By now you’ve almost certainly heard the news of Apple device IDs stolen from an FBI laptop, and I’m already seeing the start of the predictable “police state” outcries. Anyone who believes the United States in 2012 is yet very close to a police state demonstrates a poor grasp of what police states through history have been like, but a country can compromise away its freedom by granting the state ever broader powers of surveillance and detention by convincing itself that those powers will only be used against bad people. The definition of “bad people” has a tendency to get ever broader over time, too.
But Marco Arment makes an interesting observation:
This is exactly the information that an ad network would want to collect. And in order to get stats from 12 million devices, it would probably need to be from a set of popular, free apps… where you’d probably see ads. Apple and the carriers probably weren’t involved at all.
And, he suggests that the “AllClearID” application, “the leader in identity theft protection,” is a likely culprit: they have a partnership with the National Cyber-Forensics and Training Alliance (NCFTA)—the group that’s actually referenced in the filename of the leaked IDs.
The thing that I find significant here, and that hasn’t been touched on much in the reporting, is that the NCFTA is a non-profit, but they’re not a government agency. They’re a private organization, founded on the “fundamental acknowledgement" that "industry stakeholders own the most significant intelligence pertaining to cyber crimes as well as some of the best subject matter experts to quickly identify and analyze this intelligence."
They’re probably right.
We absolutely should be worried about government spying on our data networks. But the scenario Antisec’s hack presents us with is a private organization collecting this information. We don’t know what other information the NCFTA or similar groups are collecting. Or, for that matter, what corporations are collecting. Unless you live completely off the grid, there’s enough data about you out there to form a picture of not just your census-style demographics but everything from your political affiliations to your porn habits. For all of the worries about the NSA’s vast data monitoring, sifting and collecting abilities—which, again, are very valid worries—the data collection that goes on in the private sector already should be pretty damn worrisome, too.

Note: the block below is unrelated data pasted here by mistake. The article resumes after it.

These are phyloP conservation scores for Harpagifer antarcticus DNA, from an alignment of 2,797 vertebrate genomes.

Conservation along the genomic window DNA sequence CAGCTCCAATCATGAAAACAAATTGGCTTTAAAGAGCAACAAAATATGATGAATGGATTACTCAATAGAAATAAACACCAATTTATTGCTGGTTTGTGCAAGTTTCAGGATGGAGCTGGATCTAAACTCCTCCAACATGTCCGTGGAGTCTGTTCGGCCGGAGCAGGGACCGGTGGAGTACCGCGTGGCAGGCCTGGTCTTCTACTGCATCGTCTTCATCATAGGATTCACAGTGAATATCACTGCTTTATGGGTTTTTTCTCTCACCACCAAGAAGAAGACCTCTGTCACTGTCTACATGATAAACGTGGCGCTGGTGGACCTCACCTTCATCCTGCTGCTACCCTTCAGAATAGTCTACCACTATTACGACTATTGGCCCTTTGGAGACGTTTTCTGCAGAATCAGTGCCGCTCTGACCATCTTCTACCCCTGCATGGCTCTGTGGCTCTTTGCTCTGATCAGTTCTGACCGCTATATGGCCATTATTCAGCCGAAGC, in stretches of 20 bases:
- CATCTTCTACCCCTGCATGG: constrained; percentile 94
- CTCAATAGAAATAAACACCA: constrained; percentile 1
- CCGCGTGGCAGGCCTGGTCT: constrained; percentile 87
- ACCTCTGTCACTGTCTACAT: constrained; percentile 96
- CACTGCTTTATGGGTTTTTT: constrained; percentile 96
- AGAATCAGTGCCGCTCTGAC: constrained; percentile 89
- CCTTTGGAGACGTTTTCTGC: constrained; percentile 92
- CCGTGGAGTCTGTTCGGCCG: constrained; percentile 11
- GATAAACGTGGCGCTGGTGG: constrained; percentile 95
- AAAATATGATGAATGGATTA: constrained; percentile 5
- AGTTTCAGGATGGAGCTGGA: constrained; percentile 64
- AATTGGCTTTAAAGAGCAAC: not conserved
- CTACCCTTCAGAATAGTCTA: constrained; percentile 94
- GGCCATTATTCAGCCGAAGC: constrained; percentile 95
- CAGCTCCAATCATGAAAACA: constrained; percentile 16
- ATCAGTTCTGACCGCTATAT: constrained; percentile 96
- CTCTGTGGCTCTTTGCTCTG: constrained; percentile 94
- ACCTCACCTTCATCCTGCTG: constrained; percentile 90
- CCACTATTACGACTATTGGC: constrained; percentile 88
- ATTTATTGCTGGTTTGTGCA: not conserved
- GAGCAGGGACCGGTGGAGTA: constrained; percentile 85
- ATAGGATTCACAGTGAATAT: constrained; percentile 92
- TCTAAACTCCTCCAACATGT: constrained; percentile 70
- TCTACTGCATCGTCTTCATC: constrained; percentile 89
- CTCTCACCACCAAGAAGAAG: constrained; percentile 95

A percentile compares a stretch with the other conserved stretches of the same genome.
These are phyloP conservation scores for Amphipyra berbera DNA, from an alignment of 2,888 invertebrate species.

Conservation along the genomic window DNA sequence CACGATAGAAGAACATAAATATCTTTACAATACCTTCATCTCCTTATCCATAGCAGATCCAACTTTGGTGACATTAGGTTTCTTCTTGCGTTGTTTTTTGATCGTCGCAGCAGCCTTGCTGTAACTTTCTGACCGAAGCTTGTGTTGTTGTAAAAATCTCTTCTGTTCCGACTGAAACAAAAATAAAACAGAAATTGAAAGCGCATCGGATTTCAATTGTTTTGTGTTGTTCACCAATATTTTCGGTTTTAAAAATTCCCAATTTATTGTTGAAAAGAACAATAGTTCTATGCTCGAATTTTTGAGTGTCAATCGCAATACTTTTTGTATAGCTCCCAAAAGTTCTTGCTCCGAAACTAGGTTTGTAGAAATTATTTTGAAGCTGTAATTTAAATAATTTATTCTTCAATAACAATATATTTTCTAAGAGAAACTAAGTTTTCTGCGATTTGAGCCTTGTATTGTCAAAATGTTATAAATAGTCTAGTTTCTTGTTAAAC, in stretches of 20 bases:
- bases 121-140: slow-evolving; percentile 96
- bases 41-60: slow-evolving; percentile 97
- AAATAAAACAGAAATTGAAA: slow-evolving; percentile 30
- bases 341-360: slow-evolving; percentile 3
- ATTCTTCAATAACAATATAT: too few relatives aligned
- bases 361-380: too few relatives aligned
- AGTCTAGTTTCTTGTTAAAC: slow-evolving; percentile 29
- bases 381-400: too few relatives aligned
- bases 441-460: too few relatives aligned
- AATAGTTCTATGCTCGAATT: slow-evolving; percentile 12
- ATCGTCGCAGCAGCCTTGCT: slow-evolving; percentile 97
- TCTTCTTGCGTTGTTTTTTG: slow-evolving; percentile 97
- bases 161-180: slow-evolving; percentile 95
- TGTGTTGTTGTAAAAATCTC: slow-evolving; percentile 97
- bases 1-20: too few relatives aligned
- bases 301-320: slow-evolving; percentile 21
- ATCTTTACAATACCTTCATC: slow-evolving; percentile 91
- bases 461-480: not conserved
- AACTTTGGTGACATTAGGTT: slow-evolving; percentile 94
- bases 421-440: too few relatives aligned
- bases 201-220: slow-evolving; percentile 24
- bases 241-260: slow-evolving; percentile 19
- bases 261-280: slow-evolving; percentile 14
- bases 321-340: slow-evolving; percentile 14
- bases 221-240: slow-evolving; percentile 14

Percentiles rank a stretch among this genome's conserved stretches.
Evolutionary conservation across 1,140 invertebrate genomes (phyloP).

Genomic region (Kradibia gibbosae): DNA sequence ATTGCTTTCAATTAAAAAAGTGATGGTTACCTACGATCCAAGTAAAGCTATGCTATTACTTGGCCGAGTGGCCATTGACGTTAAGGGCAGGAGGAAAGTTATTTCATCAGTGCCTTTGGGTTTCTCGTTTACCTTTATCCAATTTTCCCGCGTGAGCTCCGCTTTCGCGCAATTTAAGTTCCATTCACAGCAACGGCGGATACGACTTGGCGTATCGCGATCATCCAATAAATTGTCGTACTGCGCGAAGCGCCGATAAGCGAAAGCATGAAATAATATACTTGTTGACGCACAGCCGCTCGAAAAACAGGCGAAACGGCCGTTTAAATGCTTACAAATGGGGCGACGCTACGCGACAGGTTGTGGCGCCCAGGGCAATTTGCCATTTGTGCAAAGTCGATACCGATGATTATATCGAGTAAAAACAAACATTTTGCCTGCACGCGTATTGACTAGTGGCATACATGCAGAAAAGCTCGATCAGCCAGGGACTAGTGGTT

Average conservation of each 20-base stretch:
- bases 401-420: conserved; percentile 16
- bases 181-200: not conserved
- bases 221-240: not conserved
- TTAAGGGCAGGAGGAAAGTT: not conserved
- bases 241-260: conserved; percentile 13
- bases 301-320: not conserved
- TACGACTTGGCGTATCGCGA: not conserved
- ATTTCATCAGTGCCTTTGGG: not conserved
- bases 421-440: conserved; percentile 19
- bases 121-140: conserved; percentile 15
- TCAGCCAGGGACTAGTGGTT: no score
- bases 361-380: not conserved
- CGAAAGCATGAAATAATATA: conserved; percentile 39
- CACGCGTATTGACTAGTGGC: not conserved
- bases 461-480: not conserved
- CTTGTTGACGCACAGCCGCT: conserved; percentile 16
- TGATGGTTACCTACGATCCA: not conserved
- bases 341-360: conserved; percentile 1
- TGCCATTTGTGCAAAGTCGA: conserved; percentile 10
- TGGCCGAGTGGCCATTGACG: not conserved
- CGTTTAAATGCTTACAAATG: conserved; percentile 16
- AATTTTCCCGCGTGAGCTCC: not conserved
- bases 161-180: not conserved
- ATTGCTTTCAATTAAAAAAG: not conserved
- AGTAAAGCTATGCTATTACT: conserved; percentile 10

There’s an idea, popular with a lot of the techno-libertarians out here in Silly Valley, that if you remove the state from the equation things would get better on this front, by “reducing government interference.” This strikes me, though, as the height of naïveté: when they invoke the phrase state power in their most ominous voice, they always focus too much on state and not enough on power. Private spies cooperate with agencies like the FBI because it’s a means to an end. If you remove the state from the equation, what happens? The private entities keep entirely unfettered access to the data, now without even a fig leaf of accountability. And some of these entities have just as much—if not more—influence over our day-to-day lives than state agencies do. The government’s failure here doesn’t stem from their interference with the market—it stems from them interfering for the wrong side.